Two in three Singaporeans want the government to maintain the property cooling measures, but many home buyers hope some curbs will be relaxed, according to a recent consumer sentiment survey by PropertyGuru.
Conducted in Q4 2014, the survey polled 940 people.
The top three measures they’d like to see loosened are:
– Additional Buyer’s Stamp Duty (ABSD) on a second or subsequent property;
– Total Debt Servicing Ratio (TDSR) framework;
– Mortgage Servicing Ratio (MSR) on HDB loans.
Currently, Singapore citizens pay an ABSD rate of 7.0 percent for a second residential unit and 10 percent for a third or more property. Foreigners buying private homes in the city-state have to pay a higher ABSD of 15 percent.
In June 2013, the Monetary Authority of Singapore (MAS) implemented TDSR to ensure financial prudence among borrowers. The policy specifies that total monthly payments of a borrower, including car and home loans and even credit card debts, should not exceed 60 percent of the borrower’s income.
Two months later, HDB cut the MSR limit to 30 percent of the borrower’s gross monthly salary from the previous limit of 35 percent.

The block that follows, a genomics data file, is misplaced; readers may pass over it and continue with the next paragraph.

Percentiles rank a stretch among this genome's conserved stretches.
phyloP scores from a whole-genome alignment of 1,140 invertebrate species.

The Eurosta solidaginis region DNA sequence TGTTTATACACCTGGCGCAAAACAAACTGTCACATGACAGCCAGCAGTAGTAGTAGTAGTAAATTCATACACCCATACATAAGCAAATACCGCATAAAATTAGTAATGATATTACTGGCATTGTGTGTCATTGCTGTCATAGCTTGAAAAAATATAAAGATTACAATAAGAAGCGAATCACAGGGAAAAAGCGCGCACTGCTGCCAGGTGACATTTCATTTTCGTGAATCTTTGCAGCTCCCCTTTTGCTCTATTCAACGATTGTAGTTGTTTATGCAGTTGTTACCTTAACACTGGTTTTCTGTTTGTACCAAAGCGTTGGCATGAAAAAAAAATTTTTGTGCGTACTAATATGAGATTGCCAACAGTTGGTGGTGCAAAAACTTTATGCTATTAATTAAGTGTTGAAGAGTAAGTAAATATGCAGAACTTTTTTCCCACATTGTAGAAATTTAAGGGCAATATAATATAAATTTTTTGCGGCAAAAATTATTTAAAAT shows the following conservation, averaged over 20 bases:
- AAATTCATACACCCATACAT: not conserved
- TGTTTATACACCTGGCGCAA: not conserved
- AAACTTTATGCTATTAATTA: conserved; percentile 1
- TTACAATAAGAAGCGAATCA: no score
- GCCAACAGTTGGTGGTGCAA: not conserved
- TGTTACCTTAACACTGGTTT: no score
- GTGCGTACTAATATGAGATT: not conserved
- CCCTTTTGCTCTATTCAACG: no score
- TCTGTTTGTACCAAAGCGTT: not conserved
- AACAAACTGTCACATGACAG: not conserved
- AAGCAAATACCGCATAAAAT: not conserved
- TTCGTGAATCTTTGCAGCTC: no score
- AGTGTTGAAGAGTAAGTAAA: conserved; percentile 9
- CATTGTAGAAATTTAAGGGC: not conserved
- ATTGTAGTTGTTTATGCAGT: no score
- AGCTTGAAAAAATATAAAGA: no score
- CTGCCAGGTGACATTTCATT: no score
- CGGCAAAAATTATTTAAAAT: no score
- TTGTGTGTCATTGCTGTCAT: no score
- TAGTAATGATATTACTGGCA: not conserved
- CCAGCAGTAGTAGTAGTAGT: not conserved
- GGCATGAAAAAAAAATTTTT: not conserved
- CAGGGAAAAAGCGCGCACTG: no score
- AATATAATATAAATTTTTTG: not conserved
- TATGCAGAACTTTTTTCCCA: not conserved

As such, buyers are more restrained if their MSR is over 30 percent or TDSR is near 60 percent.
However, some analysts feel chances of the government relaxing these regulations in 2015 are slim as it wants further stabilisation in the market.
In his Budget 2014 statement last February, Deputy Prime Minister and Finance Minister Tharman Shanmugaratnam said it is still too early to start relaxing the property cooling measures given the run-up in prices in the last few years.
Agreeing with this decision, Getty Goh, Chief Executive Officer, Co Assets & Director, Ascendant Assets, told PropertyGuru that the Minister is looking at the overall stability of the market and prices have not significantly corrected yet.
“Up to this point, prices are down by about 4.0 to 5.0 percent which is not that big a drop. Median prices of private homes in the CCR (Core Central Region) and RCR (Rest of Central Region) are going for more than $900 psf and that is something the majority of upgraders are finding a bit of a stretch,” Goh shared.
He believes the government would want prices to decline further so that the aspirations of Singaporeans can be met.
Commenting on what could cause the measures to be removed, Goh noted that a significant price drop similar to levels seen during the 2008 financial crisis would play a part.
“During the Global Financial Crisis, property prices came down by as much as 20 percent within a year, but right now we are seeing more of a gradual decline. So unless there is a sudden drop of more than 20 to 30 percent within a short period of time, then we believe it will warrant the government coming in to repeal some of these measures.”
Goh also thinks the timing is too soon to reduce some policies given that it has only been a down market for four quarters.
Comparatively, other down markets have lasted between three to five years which means it has not reached a point where the government feels it needs to take action, he said.